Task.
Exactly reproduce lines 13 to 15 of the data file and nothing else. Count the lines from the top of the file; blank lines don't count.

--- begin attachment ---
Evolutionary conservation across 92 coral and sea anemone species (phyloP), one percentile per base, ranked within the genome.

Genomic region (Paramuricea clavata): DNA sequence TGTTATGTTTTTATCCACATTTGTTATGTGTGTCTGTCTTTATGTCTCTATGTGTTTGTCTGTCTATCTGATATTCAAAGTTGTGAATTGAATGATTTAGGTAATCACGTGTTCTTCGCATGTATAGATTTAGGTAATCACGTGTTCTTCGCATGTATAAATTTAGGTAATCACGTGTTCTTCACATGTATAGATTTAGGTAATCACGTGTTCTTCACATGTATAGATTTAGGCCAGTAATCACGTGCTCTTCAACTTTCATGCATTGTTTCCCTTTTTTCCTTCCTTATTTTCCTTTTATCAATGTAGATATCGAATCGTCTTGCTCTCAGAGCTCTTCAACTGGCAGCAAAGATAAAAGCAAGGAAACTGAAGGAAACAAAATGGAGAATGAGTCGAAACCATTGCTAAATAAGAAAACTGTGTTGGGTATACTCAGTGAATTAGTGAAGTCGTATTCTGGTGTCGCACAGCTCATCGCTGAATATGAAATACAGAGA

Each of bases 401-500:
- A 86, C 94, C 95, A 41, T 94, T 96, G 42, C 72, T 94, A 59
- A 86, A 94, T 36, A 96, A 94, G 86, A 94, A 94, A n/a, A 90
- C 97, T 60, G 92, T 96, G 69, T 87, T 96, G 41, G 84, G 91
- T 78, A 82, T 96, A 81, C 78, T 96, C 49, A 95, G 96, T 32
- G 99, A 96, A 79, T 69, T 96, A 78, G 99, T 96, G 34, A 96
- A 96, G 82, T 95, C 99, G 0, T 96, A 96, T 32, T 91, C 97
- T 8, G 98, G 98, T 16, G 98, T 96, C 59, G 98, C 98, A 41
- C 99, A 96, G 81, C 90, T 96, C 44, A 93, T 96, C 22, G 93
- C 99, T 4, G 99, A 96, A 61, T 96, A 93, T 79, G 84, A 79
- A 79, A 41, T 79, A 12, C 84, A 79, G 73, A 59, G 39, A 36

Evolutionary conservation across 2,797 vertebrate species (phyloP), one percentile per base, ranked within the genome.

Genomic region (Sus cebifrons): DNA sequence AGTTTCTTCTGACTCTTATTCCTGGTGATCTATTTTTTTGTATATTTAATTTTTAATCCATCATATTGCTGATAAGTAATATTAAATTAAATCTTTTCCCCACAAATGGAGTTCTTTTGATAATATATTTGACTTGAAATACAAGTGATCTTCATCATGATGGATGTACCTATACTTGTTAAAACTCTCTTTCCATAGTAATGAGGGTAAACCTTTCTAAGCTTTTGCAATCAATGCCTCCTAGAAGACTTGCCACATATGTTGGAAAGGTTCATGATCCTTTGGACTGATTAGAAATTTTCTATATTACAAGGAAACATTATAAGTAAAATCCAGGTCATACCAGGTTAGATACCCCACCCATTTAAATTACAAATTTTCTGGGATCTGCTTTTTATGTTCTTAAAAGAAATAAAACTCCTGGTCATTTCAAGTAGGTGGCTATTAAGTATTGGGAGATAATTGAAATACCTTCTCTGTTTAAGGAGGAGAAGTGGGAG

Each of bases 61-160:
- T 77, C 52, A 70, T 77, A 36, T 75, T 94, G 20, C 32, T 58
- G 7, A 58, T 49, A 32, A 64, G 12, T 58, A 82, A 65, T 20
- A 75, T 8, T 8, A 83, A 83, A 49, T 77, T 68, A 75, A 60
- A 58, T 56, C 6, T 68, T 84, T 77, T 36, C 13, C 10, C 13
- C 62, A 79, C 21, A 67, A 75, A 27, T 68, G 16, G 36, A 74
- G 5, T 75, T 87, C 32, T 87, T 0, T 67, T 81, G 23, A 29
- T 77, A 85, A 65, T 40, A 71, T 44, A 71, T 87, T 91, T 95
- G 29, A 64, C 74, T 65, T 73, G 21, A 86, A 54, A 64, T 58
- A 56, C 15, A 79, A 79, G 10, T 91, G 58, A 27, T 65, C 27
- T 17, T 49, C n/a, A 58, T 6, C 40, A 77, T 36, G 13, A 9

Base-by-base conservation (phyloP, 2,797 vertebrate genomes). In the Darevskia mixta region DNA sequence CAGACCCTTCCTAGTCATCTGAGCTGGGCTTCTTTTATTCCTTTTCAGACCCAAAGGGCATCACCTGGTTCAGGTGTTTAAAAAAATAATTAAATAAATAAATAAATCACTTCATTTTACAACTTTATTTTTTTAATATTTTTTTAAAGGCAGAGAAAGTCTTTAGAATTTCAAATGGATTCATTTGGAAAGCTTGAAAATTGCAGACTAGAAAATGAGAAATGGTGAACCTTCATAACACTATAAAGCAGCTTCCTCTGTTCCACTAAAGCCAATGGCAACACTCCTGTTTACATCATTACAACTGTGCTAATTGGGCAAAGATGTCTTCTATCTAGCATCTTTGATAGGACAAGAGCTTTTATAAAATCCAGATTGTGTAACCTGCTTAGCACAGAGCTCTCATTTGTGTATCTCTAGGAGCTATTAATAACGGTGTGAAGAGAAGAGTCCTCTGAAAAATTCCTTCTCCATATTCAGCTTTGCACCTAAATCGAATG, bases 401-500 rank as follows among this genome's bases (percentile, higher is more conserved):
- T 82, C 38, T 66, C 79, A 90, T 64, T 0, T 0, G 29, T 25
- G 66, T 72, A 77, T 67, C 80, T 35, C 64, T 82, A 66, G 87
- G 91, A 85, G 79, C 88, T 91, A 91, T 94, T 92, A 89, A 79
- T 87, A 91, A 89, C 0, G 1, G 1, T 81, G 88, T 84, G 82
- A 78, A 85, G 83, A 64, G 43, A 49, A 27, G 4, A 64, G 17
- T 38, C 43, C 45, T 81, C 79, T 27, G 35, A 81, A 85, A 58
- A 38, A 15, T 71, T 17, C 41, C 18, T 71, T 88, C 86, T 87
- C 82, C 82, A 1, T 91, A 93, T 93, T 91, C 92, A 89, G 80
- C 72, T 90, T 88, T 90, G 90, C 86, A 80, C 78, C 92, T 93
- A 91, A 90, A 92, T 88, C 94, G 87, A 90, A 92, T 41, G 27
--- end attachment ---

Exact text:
- A 79, A 41, T 79, A 12, C 84, A 79, G 73, A 59, G 39, A 36

Evolutionary conservation across 2,797 vertebrate species (phyloP), one percentile per base, ranked within the genome.

Genomic region (Sus cebifrons): DNA sequence AGTTTCTTCTGACTCTTATTCCTGGTGATCTATTTTTTTGTATATTTAATTTTTAATCCATCATATTGCTGATAAGTAATATTAAATTAAATCTTTTCCCCACAAATGGAGTTCTTTTGATAATATATTTGACTTGAAATACAAGTGATCTTCATCATGATGGATGTACCTATACTTGTTAAAACTCTCTTTCCATAGTAATGAGGGTAAACCTTTCTAAGCTTTTGCAATCAATGCCTCCTAGAAGACTTGCCACATATGTTGGAAAGGTTCATGATCCTTTGGACTGATTAGAAATTTTCTATATTACAAGGAAACATTATAAGTAAAATCCAGGTCATACCAGGTTAGATACCCCACCCATTTAAATTACAAATTTTCTGGGATCTGCTTTTTATGTTCTTAAAAGAAATAAAACTCCTGGTCATTTCAAGTAGGTGGCTATTAAGTATTGGGAGATAATTGAAATACCTTCTCTGTTTAAGGAGGAGAAGTGGGAG